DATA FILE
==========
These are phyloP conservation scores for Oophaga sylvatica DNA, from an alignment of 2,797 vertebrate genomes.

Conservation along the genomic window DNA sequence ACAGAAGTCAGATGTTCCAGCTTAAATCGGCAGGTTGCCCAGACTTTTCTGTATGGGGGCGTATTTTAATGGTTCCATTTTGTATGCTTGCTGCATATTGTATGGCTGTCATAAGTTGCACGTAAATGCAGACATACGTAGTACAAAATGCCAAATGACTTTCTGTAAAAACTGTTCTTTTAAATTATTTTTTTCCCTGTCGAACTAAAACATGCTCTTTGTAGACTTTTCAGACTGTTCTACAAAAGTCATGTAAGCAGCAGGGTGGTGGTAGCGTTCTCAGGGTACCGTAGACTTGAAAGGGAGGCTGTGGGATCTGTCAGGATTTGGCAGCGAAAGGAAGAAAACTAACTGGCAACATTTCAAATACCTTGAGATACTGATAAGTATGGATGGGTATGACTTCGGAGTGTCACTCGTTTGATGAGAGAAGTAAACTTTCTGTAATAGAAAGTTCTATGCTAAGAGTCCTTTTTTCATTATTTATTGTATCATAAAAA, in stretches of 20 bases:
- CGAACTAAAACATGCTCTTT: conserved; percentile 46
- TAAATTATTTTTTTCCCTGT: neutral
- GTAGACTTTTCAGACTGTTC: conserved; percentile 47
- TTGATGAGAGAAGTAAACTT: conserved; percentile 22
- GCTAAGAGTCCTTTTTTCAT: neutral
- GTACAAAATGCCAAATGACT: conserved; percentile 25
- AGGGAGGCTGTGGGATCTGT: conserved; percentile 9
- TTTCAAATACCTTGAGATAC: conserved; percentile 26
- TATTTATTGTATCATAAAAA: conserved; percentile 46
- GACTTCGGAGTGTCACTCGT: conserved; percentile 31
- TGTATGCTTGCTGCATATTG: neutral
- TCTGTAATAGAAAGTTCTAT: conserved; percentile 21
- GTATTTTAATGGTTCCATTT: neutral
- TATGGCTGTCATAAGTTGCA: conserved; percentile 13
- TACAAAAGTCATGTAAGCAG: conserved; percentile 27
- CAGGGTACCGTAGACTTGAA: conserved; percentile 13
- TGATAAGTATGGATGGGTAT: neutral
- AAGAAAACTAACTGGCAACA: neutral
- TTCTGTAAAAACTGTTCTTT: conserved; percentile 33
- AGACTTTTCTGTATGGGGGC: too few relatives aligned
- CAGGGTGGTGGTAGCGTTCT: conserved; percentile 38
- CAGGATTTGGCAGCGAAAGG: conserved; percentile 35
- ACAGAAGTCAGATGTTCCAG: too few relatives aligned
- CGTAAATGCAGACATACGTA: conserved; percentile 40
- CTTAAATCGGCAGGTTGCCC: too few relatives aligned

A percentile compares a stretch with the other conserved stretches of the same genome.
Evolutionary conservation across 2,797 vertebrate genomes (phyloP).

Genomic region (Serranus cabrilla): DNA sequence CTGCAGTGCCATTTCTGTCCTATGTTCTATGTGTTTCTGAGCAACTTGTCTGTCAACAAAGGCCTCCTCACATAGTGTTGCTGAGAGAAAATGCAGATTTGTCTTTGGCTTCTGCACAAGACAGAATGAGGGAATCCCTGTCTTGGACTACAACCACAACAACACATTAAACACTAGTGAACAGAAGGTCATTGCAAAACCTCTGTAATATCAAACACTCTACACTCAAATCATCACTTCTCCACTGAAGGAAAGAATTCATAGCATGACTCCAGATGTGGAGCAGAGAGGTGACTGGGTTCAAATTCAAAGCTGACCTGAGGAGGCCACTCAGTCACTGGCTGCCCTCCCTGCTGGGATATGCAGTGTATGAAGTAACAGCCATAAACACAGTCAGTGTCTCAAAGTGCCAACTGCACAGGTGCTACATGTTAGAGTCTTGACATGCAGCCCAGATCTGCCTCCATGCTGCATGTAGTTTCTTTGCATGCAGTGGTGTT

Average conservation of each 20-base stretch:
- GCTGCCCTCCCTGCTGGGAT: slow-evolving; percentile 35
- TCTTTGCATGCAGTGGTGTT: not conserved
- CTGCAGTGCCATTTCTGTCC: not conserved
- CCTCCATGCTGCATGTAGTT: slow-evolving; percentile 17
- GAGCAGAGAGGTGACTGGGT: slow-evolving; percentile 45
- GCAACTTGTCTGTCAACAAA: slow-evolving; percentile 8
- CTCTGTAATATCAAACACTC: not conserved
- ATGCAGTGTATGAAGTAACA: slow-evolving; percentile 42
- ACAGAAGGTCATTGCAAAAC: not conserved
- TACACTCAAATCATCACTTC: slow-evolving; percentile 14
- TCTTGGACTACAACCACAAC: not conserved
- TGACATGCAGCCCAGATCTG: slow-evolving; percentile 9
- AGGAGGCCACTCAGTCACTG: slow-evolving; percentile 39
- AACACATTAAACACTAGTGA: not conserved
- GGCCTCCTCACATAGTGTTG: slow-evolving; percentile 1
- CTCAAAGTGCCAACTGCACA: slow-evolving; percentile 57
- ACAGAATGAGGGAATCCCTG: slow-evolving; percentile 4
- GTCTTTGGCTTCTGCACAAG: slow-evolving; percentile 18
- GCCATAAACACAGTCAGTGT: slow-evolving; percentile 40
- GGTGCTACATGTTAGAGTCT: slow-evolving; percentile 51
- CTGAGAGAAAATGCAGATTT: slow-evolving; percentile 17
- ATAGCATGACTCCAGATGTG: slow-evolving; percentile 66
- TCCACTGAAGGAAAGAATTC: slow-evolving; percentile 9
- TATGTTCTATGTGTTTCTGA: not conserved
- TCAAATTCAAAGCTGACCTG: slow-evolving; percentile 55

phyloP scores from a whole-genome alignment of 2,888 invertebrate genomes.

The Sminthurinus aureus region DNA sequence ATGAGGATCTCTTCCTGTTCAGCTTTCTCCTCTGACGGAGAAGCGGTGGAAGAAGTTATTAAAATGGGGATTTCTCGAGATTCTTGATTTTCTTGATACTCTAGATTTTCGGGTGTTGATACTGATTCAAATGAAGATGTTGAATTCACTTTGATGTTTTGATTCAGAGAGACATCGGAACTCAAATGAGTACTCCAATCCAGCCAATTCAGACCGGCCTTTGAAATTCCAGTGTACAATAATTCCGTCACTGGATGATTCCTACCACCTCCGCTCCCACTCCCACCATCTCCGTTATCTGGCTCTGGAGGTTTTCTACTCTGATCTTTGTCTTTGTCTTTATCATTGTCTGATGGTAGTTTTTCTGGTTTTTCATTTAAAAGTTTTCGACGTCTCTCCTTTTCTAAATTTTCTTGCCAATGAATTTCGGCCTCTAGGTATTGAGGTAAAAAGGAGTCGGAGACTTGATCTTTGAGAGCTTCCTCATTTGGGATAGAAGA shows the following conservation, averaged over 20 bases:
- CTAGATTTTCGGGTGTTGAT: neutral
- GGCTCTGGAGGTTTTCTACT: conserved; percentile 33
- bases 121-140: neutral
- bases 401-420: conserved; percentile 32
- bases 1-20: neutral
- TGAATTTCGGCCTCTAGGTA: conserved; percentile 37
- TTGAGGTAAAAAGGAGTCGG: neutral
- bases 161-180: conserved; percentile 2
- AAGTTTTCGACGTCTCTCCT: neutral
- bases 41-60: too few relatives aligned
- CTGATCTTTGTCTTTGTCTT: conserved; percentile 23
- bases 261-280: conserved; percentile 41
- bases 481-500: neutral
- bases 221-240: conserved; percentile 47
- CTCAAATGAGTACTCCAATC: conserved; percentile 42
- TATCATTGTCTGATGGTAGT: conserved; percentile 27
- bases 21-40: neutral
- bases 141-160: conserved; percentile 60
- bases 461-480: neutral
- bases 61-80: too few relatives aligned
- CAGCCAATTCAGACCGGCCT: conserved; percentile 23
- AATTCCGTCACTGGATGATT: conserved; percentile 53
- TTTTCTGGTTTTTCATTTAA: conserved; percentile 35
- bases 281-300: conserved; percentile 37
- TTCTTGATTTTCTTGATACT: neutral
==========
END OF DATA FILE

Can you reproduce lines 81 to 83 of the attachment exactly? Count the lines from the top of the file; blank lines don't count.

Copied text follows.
- TTTTCTGGTTTTTCATTTAA: conserved; percentile 35
- bases 281-300: conserved; percentile 37
- TTCTTGATTTTCTTGATACT: neutral